Monday, July 7, 2014

Billy's bad history leason

Sure, the holiday was Friday, but I didn't see this letter until now. Better late than never...
DEAR BILLY GRAHAM: I’m from another country and am visiting some of my relatives here who are in graduate school. I asked them what your festival on July 4 means, but they were not sure. Does it have something to do with your Christian religion? — V.N.
This is a joke right? Okay, let me share one too... Do they have the fourth of July in Great Britain? Yes, because the holiday is Independence Day. July 4th is just a date. Funny right? No... Well neither is the prospect that there are Americans that don't know what Independence Day is a celebration of.
DEAR V.N.: July Fourth commemorates the day in 1776 that our nation declared itself to be independent, no longer a colony of England. On that date, a number of our leading citizens signed what is known as the Declaration of Independence, stating our determination to become a free country.
Sigh... And Billy also doesn't know what happened on that date. Our nation did not declare independence on July 4th, 1776. That actually occurred at the Continental Congress held two days prior on July 2nd, 1776.

Most of the delegates that signed the Declaration of Independence didn't sign it on July 4th either. There was no meeting of all the delegates where they signed it together in one big meeting. Most actually signed on August 2nd, and some waited longer. It wasn't until 1777 (January) that all the signatures were revealed.

The United States was not officially recognized as an independent country until the signing of the Treaty of Paris on September 3rd, 1783. So what actually happened on July 4th, 1776? After the Declaration of Independence was introduced on the 2nd (alongside actually declaring independence), it was edited on the 3rd, adopted on the 4th and then it was off to the printer... To further confuse things, the Deceleration was first publicly read on July 8th... So oddly, we celebrate the date of the adoption of the document rather than the actual date independence was declared.

I guess I shouldn't be surprised Billy got this wrong though. Most Americans don't know this, and when was the last time Billy actually fact-checked anything anyway?
Our independence did not come easily; only after several difficult years of war would it finally be won. Nor were our first years as a nation free from problems and controversies (as is still true). But our forefathers were determined to establish a free and democratic system of government, and the Declaration of Independence (together with our Constitution and the Bill of Rights) became the foundation for this. They have stood the test of time, and on July Fourth we give thanks for the wisdom and faith and courage of those leaders.

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Who celebrates their faith? I don't, and why would Billy? Many of them where Deists after-all. Also, if they were determined to establish a democracy, why did they set up America as a republic instead?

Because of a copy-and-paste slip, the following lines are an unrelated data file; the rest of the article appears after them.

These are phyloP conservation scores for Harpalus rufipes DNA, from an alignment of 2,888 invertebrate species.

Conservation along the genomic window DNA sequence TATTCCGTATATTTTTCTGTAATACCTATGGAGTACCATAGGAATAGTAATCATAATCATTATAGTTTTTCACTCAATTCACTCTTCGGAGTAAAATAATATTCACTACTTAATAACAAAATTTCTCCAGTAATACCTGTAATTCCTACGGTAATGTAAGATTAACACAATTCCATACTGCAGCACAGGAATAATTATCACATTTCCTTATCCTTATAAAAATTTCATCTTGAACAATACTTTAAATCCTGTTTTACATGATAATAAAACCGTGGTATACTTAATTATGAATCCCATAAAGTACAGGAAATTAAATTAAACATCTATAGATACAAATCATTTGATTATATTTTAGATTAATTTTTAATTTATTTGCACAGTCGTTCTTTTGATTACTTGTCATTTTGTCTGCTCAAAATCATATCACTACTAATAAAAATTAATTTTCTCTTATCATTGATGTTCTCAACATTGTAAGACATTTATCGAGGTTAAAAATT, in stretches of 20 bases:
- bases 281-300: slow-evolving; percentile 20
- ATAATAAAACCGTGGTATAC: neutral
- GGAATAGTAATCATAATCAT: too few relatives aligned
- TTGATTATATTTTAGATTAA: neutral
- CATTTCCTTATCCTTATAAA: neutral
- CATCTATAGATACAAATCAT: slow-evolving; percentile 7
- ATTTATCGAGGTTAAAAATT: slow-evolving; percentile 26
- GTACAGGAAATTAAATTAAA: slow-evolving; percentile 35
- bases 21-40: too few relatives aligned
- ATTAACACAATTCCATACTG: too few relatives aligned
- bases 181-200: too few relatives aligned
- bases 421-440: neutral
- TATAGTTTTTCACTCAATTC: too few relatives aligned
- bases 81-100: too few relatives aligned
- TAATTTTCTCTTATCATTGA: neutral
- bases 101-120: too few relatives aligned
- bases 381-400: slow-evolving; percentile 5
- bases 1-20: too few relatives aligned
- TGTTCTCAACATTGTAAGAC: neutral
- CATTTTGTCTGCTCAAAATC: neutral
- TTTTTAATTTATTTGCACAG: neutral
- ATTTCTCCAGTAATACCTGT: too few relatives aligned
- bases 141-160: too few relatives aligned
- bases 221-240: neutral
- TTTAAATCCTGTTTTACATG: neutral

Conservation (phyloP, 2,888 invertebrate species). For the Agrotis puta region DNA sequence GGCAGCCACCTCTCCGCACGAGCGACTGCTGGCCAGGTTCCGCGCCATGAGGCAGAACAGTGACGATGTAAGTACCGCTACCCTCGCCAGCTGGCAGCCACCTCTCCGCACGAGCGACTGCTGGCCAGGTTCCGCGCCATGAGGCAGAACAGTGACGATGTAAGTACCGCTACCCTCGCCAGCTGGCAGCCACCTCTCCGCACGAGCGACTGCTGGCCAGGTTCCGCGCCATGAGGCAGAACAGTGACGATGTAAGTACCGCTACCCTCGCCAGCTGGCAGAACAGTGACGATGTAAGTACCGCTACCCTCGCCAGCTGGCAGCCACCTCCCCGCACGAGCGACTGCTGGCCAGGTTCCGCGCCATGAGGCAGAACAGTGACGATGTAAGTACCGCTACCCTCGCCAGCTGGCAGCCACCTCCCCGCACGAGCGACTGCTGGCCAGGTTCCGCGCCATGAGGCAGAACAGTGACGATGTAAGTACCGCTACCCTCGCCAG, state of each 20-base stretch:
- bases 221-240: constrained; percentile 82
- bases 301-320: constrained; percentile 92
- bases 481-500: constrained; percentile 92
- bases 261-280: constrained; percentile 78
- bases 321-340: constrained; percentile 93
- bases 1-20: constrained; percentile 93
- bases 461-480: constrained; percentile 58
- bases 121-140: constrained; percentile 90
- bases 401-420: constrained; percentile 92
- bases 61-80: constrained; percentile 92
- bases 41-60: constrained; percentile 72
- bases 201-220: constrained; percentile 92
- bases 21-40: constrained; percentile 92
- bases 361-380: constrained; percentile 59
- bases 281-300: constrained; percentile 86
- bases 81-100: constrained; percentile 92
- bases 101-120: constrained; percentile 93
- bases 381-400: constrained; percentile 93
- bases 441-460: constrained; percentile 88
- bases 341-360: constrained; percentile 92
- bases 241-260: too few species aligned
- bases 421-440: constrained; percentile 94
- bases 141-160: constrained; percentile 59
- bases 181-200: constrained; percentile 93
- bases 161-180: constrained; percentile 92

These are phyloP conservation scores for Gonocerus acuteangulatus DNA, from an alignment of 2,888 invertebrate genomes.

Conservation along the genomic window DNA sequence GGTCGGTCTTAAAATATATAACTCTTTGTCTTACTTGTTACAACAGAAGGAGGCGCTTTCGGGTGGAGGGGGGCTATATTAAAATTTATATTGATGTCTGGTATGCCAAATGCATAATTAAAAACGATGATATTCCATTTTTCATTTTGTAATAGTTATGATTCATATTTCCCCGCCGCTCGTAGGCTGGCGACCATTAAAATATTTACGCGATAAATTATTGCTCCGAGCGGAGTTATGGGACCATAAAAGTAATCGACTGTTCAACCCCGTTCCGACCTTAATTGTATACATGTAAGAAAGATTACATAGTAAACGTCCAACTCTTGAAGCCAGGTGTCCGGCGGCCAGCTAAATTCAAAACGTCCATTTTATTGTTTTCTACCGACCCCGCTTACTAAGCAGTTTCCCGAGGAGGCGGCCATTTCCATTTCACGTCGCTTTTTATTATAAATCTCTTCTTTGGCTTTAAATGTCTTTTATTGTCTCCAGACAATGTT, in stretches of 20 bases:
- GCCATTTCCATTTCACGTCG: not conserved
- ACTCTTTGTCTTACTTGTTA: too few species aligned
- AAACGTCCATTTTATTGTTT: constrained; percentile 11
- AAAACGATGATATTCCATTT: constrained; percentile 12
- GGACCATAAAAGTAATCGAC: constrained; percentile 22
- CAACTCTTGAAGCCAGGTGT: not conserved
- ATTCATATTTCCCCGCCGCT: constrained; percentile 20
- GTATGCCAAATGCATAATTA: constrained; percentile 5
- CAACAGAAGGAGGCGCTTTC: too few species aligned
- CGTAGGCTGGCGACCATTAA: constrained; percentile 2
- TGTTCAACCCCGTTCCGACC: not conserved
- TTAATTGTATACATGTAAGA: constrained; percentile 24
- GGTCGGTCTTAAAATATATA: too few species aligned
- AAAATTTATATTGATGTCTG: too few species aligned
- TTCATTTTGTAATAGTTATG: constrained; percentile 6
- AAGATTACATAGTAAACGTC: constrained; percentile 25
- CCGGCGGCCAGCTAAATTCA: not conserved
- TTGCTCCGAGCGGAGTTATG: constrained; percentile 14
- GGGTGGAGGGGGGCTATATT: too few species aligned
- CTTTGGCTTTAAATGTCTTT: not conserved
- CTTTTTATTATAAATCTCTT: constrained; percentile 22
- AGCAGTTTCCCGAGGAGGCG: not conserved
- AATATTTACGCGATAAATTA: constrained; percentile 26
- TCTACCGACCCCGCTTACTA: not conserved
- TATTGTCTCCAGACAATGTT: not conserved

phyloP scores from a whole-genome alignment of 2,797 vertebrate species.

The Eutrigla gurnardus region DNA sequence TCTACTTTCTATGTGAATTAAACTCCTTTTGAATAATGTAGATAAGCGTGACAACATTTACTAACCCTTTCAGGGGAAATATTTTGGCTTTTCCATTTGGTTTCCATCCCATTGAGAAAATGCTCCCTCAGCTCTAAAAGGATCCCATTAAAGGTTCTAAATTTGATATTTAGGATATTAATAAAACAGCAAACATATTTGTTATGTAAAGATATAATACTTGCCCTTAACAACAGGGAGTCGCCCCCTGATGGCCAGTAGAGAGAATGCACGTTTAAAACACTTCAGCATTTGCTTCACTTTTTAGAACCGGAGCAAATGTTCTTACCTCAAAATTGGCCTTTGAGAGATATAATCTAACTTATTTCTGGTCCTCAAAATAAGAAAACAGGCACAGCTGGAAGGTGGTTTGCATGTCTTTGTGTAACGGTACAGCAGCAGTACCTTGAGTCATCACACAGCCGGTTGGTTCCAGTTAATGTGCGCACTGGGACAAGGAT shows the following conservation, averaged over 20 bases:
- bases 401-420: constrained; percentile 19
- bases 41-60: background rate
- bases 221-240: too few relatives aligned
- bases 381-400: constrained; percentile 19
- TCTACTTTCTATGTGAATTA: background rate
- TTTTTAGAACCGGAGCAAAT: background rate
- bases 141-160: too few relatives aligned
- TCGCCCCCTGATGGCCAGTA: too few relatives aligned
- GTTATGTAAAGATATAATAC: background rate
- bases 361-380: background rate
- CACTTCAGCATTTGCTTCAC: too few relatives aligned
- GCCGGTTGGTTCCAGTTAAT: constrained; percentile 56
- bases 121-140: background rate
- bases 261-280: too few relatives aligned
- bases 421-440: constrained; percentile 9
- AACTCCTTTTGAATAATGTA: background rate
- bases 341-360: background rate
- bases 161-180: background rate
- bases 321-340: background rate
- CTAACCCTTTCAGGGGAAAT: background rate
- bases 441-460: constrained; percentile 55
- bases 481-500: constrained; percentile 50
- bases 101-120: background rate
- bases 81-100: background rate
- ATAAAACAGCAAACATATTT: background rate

Although it is not a religious holiday like Christmas or Easter, for many Americans July Fourth is a time to reflect on God’s goodness to us as a nation. Molded into the Liberty Bell in Philadelphia (which proclaimed our independence) are these words from the Bible: “Proclaim liberty throughout all the land unto all the inhabitants thereof” (Leviticus 25:10). Our legal system reflects our Judeo-Christian roots.
What does the Liberty Bell have to do with anything? It was commissioned in 1752  and made in England by the London based firm Lester and Pack. It's also funny that if the founders wanted to set the United States up on Judeo-Christian roots, that they went to great lengths to include the separation of church and state and freedom of religion in our Constitution, rather than just setting
up another theocracy.
While we look with gratitude to the past on this July Fourth, may we also look in faith to the future, and commit it and our lives to God and his will. The ancient words of the Psalmist are still true: “Blessed is the nation whose God is the Lord” (Psalm 33:12).
Okay, so blessed are:
  • Alscae-Moselle
  • Andorra
  • Argentina 
  • Arminia
  • Costa Rica
  • Denmark
  • Dominican Republic
  • El Salvador
  • England
  • Georgia
  • Greece
  • Finland
  • Iceland
  • Liechtenstein
  • Malta
  • Monaco
  • Norway
  • Panama
  • Peru
  • Poland
  • Scotland
  • Spain
  • Sweden
  • Switzerland
  • Tuvalu
  • Vatican City
 In all those countries (but not the USA) some form of Christianity is the official religion of the state. And, ironically, some of the most atheistic countries are on that list!

So it seems that VN's family is very poorly informed on history, but to a (somewhat) lesser degree, so is Billy.

-Brain Hulk

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